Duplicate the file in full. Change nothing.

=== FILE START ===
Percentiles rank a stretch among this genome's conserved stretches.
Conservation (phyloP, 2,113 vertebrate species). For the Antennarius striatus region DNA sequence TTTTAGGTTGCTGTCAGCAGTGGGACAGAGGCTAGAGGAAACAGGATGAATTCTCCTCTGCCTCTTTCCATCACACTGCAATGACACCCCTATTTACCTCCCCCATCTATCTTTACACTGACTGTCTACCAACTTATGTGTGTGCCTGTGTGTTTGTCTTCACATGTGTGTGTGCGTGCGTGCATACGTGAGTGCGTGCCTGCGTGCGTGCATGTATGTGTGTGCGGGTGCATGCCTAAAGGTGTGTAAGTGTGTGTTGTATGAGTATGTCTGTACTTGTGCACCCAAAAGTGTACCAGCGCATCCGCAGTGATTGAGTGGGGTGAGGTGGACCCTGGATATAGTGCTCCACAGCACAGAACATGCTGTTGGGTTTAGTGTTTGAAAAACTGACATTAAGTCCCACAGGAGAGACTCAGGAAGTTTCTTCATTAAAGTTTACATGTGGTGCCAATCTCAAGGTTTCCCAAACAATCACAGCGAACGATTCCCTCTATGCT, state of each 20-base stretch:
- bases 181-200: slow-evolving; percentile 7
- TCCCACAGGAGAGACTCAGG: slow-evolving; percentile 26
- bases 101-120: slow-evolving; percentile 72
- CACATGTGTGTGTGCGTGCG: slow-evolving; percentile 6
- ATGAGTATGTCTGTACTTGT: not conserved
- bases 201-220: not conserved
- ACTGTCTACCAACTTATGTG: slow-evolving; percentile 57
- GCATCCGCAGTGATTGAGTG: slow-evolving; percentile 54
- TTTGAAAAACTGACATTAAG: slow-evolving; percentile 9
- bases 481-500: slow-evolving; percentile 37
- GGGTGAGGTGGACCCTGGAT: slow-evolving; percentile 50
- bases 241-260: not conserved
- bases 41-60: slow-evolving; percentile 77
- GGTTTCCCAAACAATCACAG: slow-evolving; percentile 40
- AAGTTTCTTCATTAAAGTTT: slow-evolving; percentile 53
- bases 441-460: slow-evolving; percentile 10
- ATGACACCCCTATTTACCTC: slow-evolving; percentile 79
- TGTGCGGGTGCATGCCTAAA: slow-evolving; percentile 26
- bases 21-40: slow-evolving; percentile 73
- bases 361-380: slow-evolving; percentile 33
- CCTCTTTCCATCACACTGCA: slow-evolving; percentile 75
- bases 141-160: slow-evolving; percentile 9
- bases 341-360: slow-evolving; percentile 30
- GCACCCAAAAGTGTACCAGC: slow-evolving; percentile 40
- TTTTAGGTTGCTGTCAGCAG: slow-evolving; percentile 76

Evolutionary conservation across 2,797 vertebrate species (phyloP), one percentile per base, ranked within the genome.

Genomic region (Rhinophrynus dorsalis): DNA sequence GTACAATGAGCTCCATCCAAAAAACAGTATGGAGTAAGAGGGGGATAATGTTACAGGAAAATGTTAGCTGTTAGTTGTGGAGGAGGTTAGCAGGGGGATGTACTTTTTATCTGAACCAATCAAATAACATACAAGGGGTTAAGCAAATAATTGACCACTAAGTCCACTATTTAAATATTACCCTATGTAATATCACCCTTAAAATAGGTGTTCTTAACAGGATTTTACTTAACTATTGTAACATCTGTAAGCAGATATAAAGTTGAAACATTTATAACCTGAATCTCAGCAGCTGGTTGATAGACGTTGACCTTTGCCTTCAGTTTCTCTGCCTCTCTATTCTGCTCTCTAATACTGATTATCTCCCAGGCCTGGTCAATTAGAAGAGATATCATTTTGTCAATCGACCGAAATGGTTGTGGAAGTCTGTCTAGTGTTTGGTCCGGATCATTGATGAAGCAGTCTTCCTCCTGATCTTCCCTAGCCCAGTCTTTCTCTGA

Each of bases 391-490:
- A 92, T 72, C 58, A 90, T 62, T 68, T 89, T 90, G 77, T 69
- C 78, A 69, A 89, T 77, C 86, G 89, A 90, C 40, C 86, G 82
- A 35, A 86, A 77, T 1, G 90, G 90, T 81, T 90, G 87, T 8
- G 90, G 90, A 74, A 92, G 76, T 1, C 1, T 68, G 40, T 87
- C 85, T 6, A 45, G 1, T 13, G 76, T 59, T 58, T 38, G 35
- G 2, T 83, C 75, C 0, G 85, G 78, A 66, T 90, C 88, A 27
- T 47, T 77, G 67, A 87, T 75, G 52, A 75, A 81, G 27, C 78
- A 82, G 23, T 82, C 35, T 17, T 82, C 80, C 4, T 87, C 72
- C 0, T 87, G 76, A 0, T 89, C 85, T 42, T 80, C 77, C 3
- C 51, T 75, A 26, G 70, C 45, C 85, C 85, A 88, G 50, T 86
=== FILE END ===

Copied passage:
Percentiles rank a stretch among this genome's conserved stretches.
Conservation (phyloP, 2,113 vertebrate species). For the Antennarius striatus region DNA sequence TTTTAGGTTGCTGTCAGCAGTGGGACAGAGGCTAGAGGAAACAGGATGAATTCTCCTCTGCCTCTTTCCATCACACTGCAATGACACCCCTATTTACCTCCCCCATCTATCTTTACACTGACTGTCTACCAACTTATGTGTGTGCCTGTGTGTTTGTCTTCACATGTGTGTGTGCGTGCGTGCATACGTGAGTGCGTGCCTGCGTGCGTGCATGTATGTGTGTGCGGGTGCATGCCTAAAGGTGTGTAAGTGTGTGTTGTATGAGTATGTCTGTACTTGTGCACCCAAAAGTGTACCAGCGCATCCGCAGTGATTGAGTGGGGTGAGGTGGACCCTGGATATAGTGCTCCACAGCACAGAACATGCTGTTGGGTTTAGTGTTTGAAAAACTGACATTAAGTCCCACAGGAGAGACTCAGGAAGTTTCTTCATTAAAGTTTACATGTGGTGCCAATCTCAAGGTTTCCCAAACAATCACAGCGAACGATTCCCTCTATGCT, state of each 20-base stretch:
- bases 181-200: slow-evolving; percentile 7
- TCCCACAGGAGAGACTCAGG: slow-evolving; percentile 26
- bases 101-120: slow-evolving; percentile 72
- CACATGTGTGTGTGCGTGCG: slow-evolving; percentile 6
- ATGAGTATGTCTGTACTTGT: not conserved
- bases 201-220: not conserved
- ACTGTCTACCAACTTATGTG: slow-evolving; percentile 57
- GCATCCGCAGTGATTGAGTG: slow-evolving; percentile 54
- TTTGAAAAACTGACATTAAG: slow-evolving; percentile 9
- bases 481-500: slow-evolving; percentile 37
- GGGTGAGGTGGACCCTGGAT: slow-evolving; percentile 50
- bases 241-260: not conserved
- bases 41-60: slow-evolving; percentile 77
- GGTTTCCCAAACAATCACAG: slow-evolving; percentile 40
- AAGTTTCTTCATTAAAGTTT: slow-evolving; percentile 53
- bases 441-460: slow-evolving; percentile 10
- ATGACACCCCTATTTACCTC: slow-evolving; percentile 79
- TGTGCGGGTGCATGCCTAAA: slow-evolving; percentile 26
- bases 21-40: slow-evolving; percentile 73
- bases 361-380: slow-evolving; percentile 33
- CCTCTTTCCATCACACTGCA: slow-evolving; percentile 75
- bases 141-160: slow-evolving; percentile 9
- bases 341-360: slow-evolving; percentile 30
- GCACCCAAAAGTGTACCAGC: slow-evolving; percentile 40
- TTTTAGGTTGCTGTCAGCAG: slow-evolving; percentile 76

Evolutionary conservation across 2,797 vertebrate species (phyloP), one percentile per base, ranked within the genome.

Genomic region (Rhinophrynus dorsalis): DNA sequence GTACAATGAGCTCCATCCAAAAAACAGTATGGAGTAAGAGGGGGATAATGTTACAGGAAAATGTTAGCTGTTAGTTGTGGAGGAGGTTAGCAGGGGGATGTACTTTTTATCTGAACCAATCAAATAACATACAAGGGGTTAAGCAAATAATTGACCACTAAGTCCACTATTTAAATATTACCCTATGTAATATCACCCTTAAAATAGGTGTTCTTAACAGGATTTTACTTAACTATTGTAACATCTGTAAGCAGATATAAAGTTGAAACATTTATAACCTGAATCTCAGCAGCTGGTTGATAGACGTTGACCTTTGCCTTCAGTTTCTCTGCCTCTCTATTCTGCTCTCTAATACTGATTATCTCCCAGGCCTGGTCAATTAGAAGAGATATCATTTTGTCAATCGACCGAAATGGTTGTGGAAGTCTGTCTAGTGTTTGGTCCGGATCATTGATGAAGCAGTCTTCCTCCTGATCTTCCCTAGCCCAGTCTTTCTCTGA

Each of bases 391-490:
- A 92, T 72, C 58, A 90, T 62, T 68, T 89, T 90, G 77, T 69
- C 78, A 69, A 89, T 77, C 86, G 89, A 90, C 40, C 86, G 82
- A 35, A 86, A 77, T 1, G 90, G 90, T 81, T 90, G 87, T 8
- G 90, G 90, A 74, A 92, G 76, T 1, C 1, T 68, G 40, T 87
- C 85, T 6, A 45, G 1, T 13, G 76, T 59, T 58, T 38, G 35
- G 2, T 83, C 75, C 0, G 85, G 78, A 66, T 90, C 88, A 27
- T 47, T 77, G 67, A 87, T 75, G 52, A 75, A 81, G 27, C 78
- A 82, G 23, T 82, C 35, T 17, T 82, C 80, C 4, T 87, C 72
- C 0, T 87, G 76, A 0, T 89, C 85, T 42, T 80, C 77, C 3
- C 51, T 75, A 26, G 70, C 45, C 85, C 85, A 88, G 50, T 86